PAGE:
Conditional sentences ( `If'-type sentences in English) are formed by adding, in the place where PNG would normally occur, the suffix È(§) -aa(l). This is added to the PAST stem of the verb only, and thus tense and PNG are neutralized, i.e., the conditional of a verb gives us no information about tense or PNG.
If the verb is aspectually marked, such as with Éç iru or (¬)Éà (v)idu, the suffix È -aa is added to the AM in the past:
In some dialects, a variant È¡´Ô -aakkaa occurs instead of È(§) -aa(l):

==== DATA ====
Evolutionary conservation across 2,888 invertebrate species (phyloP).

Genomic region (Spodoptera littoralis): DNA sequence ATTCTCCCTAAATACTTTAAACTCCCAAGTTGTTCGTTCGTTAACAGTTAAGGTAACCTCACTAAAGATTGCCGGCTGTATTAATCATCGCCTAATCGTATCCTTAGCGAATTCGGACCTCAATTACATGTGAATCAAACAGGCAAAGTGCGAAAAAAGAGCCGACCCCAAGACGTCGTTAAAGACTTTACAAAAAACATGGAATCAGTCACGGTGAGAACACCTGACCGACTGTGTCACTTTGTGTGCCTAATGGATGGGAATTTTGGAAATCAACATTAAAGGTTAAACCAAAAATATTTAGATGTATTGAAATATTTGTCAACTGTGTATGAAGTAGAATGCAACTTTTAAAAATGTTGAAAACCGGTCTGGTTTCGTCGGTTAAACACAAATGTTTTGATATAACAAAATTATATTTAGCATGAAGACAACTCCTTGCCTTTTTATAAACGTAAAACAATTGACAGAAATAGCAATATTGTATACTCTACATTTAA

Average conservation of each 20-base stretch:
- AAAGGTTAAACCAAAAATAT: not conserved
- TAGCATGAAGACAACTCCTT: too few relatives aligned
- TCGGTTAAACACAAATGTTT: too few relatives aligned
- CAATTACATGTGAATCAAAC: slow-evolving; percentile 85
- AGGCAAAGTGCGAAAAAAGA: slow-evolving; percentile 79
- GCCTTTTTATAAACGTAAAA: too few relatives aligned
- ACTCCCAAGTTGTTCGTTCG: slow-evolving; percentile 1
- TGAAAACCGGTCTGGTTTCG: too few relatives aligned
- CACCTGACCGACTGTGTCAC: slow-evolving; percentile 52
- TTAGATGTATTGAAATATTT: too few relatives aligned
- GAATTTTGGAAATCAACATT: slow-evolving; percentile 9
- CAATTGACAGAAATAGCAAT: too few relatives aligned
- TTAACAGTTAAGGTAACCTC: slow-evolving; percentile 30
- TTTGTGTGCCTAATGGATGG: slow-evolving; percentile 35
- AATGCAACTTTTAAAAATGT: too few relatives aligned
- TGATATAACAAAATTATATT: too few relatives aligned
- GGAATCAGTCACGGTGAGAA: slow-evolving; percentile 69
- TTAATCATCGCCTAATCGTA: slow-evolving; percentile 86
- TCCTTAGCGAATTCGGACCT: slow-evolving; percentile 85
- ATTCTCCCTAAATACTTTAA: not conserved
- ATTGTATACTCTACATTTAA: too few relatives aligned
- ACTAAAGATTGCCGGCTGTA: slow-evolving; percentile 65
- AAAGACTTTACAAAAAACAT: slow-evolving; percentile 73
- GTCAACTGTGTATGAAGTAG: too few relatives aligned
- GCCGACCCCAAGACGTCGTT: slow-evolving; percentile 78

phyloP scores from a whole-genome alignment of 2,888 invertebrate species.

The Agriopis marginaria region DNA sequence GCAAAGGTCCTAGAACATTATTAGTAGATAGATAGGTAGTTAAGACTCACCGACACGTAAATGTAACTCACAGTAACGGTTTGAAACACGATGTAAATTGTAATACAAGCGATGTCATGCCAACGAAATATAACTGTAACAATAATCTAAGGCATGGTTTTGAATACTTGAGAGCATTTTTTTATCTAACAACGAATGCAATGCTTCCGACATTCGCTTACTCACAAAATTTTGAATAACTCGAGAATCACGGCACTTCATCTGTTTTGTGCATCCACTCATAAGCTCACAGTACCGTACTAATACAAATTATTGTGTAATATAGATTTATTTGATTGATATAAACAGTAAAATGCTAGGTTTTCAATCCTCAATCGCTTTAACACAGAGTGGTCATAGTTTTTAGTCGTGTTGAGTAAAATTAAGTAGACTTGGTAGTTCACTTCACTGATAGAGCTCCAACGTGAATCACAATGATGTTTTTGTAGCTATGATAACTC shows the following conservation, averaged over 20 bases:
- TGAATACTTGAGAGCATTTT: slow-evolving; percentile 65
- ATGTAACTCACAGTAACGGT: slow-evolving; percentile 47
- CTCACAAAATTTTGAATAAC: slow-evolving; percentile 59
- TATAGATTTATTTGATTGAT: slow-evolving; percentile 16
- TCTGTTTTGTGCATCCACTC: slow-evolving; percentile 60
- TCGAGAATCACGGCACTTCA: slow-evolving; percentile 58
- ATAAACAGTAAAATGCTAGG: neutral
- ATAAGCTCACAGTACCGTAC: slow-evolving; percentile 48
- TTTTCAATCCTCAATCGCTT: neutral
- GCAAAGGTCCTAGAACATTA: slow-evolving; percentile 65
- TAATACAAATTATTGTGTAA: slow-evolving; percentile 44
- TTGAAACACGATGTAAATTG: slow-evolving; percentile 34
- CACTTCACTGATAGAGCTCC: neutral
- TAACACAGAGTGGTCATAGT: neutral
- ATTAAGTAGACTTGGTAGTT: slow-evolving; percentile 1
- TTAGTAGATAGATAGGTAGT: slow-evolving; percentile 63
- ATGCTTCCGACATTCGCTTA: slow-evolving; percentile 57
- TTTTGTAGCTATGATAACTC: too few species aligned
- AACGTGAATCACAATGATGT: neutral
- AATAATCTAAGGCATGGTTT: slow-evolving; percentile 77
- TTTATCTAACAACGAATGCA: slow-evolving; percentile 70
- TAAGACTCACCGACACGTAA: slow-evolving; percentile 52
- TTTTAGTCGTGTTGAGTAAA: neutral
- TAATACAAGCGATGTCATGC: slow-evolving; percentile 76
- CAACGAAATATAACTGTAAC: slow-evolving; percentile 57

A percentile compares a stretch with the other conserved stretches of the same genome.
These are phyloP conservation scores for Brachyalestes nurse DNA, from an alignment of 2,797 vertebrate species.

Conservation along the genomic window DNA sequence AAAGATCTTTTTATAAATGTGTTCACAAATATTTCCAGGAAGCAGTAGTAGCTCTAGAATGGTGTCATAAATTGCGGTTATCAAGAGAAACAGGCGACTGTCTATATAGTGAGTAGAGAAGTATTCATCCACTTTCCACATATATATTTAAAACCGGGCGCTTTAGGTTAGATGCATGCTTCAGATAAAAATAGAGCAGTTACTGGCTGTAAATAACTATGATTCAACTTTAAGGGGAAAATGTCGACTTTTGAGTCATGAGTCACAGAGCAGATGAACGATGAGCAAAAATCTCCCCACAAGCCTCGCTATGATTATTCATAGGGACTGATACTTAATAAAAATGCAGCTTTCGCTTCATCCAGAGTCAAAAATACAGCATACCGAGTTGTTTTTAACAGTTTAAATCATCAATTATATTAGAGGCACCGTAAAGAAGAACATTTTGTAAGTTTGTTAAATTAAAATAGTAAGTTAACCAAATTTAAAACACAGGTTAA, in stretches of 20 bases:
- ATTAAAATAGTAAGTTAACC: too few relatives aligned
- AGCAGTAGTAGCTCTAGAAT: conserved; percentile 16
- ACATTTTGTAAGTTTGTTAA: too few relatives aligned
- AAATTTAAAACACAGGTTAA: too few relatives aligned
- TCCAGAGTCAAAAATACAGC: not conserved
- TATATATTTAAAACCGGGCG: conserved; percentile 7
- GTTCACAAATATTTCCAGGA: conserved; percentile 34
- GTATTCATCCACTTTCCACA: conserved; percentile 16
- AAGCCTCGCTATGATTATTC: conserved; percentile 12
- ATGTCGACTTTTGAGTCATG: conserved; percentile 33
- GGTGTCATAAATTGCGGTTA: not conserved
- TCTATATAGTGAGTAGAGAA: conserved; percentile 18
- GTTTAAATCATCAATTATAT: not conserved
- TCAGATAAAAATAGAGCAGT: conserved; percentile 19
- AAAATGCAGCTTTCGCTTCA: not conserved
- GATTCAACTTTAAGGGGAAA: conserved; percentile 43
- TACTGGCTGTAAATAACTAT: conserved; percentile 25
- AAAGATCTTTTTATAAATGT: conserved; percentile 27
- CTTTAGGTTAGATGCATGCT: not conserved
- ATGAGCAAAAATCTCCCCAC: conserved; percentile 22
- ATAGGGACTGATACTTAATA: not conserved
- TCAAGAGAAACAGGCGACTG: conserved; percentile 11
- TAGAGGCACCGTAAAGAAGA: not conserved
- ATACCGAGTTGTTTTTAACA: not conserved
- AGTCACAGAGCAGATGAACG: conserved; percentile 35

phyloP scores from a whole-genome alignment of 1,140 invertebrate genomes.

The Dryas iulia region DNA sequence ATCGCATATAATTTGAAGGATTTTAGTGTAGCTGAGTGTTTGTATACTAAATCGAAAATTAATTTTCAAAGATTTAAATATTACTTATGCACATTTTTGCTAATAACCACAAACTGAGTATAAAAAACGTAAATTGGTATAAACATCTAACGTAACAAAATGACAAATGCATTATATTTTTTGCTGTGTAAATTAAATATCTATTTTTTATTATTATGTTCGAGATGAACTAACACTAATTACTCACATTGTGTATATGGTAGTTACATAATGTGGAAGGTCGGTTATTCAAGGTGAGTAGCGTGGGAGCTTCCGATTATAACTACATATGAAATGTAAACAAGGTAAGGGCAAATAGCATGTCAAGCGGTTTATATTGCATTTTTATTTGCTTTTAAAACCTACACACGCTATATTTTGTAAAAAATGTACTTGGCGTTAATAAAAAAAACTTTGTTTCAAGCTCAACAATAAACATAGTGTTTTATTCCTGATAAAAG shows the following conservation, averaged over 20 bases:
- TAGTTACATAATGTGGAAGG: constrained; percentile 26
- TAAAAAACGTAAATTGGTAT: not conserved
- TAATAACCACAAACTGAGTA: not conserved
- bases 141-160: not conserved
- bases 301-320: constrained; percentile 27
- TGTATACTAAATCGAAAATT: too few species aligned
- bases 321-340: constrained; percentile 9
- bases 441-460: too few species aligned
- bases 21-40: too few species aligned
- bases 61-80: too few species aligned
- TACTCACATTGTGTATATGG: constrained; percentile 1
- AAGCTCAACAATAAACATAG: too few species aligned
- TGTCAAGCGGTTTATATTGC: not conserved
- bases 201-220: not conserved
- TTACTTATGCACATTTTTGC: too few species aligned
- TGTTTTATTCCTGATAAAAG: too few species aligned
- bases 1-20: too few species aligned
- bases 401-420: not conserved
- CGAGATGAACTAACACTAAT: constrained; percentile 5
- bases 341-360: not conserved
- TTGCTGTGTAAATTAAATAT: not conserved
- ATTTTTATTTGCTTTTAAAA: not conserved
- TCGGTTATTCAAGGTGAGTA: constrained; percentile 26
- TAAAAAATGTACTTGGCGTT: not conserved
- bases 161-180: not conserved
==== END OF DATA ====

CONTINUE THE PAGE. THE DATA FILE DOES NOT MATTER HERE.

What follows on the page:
ÇÂç Âÿ»Ô¡´Ô avaru vandaakka `If he comes...'
Since tense is neutralized in the conditional, the tense of the verb in conditional clauses is determined (interpreted semantically) by the tense of the verb in the larger context, usually the verb in the next clause:
Since the conditional marker is added to the past of the verb it is also not possible to have conditionals of certain modals and other categories, except by periphrastic constructions (cf. § 6.71 below). Note that the conditional suffix contains a final § -l which does not appear unless something is suffixed to it (cf. the Concessive § below).